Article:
I have grown bare root strawberrries and bareroot Autumn raspberries and both grew very well in first year, so wouldn't hesitate to buy bare root.  

  • Lily PillyLily Pilly Central southern Scotland Posts: 3,845

    I have grown red currants for years. One bush meets our needs. I freeze them as harvesting cant be planned.  You have to beat the first bird, they can denude a Bush in one night so have netting plan.

    Weeds are flowers, too, once you get to know them.”
    A A Milne
  • Thanks for the comments. I would put the in the ground if I had a suitable space, unfortunately I'm limited with sun direction and a low hedge between My garden and the next (where I have already planted two apple trees. So patio on a planter against the fence it is. Hopefully should be sheltered enough and the planter with soil should weigh over 300kg so I think it shouldnt tip easily, I'll put some supports in if not. 

    Will red currants really produce that much fruit? They are going to be up against the fence so I'll be trying to keep them <6' and not to 'bushy' away from the fence hence why I don't know if I should grow cordons? 

    Maybe two red currants and a raspberry then? 

  • DovefromaboveDovefromabove Central Norfolk UKPosts: 77,517

    I would go for two red currants and one white (love white currants) ... and grow cordons ... you'd probably have room for a couple of gooseberry cordons as well ...... they take up much less space and are very productive.  

    Raspberries can be rampant ....... I know ... I'm trying to keep ours in check and fighting a losing battle! 

    “I am not lost, for I know where I am. But however, where I am may be lost.” Winnie the Pooh







  • PalaisglidePalaisglide Posts: 3,414

    If you plant or position a pot up against a fence then a cordon would be best. It depends if you want one or two climbing stems (leaders), one takes little room but two will need breathing space. The pruning is very exact with a cordon keeping leaf growth to a minimum and allowing the fruit to get plenty of sunshine. Two plants with a single stem will give you all the fruit you can eat we also grew Gooseberries I loved the pies because ripened on the bush they were sweet and soft unlike the bullets you buy in shops. My advice would be get them in position then read up on the pruning as there are many views on how to do it, you do get the feel of the plant though and learn to prune to suit the plant and how much fruit you want.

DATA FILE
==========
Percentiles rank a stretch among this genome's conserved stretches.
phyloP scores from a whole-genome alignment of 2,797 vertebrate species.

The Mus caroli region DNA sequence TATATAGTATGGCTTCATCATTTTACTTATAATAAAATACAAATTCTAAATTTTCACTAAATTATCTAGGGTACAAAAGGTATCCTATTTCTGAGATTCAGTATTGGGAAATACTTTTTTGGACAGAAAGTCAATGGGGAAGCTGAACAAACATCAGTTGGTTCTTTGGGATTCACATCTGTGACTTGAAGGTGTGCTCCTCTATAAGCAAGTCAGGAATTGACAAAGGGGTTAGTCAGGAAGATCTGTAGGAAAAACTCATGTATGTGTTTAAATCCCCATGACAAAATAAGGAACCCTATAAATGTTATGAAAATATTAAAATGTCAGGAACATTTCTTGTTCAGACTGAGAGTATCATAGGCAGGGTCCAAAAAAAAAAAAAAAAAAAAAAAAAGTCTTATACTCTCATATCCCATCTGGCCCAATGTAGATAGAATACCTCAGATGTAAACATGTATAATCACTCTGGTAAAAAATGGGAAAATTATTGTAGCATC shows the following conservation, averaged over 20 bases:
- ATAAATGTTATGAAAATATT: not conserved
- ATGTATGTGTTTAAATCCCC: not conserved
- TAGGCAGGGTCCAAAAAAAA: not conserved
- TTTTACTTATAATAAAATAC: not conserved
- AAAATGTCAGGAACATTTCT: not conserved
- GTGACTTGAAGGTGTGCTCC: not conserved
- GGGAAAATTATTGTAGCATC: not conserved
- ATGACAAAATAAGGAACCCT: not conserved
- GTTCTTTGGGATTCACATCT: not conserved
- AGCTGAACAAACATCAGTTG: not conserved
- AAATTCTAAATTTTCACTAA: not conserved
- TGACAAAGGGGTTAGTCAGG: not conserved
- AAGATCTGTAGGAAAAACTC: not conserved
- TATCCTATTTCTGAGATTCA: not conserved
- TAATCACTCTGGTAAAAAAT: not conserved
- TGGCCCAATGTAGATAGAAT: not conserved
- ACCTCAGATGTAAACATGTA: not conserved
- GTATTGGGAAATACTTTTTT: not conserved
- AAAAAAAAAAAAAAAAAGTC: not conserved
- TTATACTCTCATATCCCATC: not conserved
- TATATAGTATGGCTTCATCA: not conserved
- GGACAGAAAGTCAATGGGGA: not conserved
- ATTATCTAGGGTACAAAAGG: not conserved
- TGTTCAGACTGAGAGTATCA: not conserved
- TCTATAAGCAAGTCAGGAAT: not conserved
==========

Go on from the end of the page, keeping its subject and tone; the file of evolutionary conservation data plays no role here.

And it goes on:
Frank.

  • pansyfacepansyface PEAK DISTRICT DerbyshirePosts: 20,167

    HERE IS A PHOTOGRAPH OF A PAGE FROM MY WONDERFUL BOOK “GROWING FRUIT” BY HARRY BAKER.

    image

    I RECOMMEND THAT EVERYONE BUYS A COPY OF THIS BOOK. IT IS MARVELLOUS.

    GOOSEBERRIES AND RED AND WHITE CURRANTS ARE ALL GROWN IN THE SAME WAY.

    YES, IF YOU HAVE SPACE FOR RASPS, GROW SOME BUT THEY DO WANDER. MY NEXT DOOR NEIGHBOUR HAS A GOODLY PATCH OF MINE WHICH CREPT UNDER THE FENCE.

    SORRY, I DON’T KNOW WHY IT IS UPSIDE DOWN.

    Last edited: 15 February 2018 14:01:08

    Apophthegm -  a big word for a small thought.
  • UpNorthUpNorth South Leeds, West Yorkshire, UK Posts: 376

    image

    does this help

    Also to enlarge, try holding down the "CTRL" button on your keyboard and move your mouse scroll wheel a bit...it will zoom the browser.

    Last edited: 15 February 2018 14:06:27

  • pansyfacepansyface PEAK DISTRICT DerbyshirePosts: 20,167

    image

    SMART ARSE.image

    P.S. NO CONTROL BUTTON ON AN IPAD....image

    Last edited: 15 February 2018 14:07:18

    Apophthegm -  a big word for a small thought.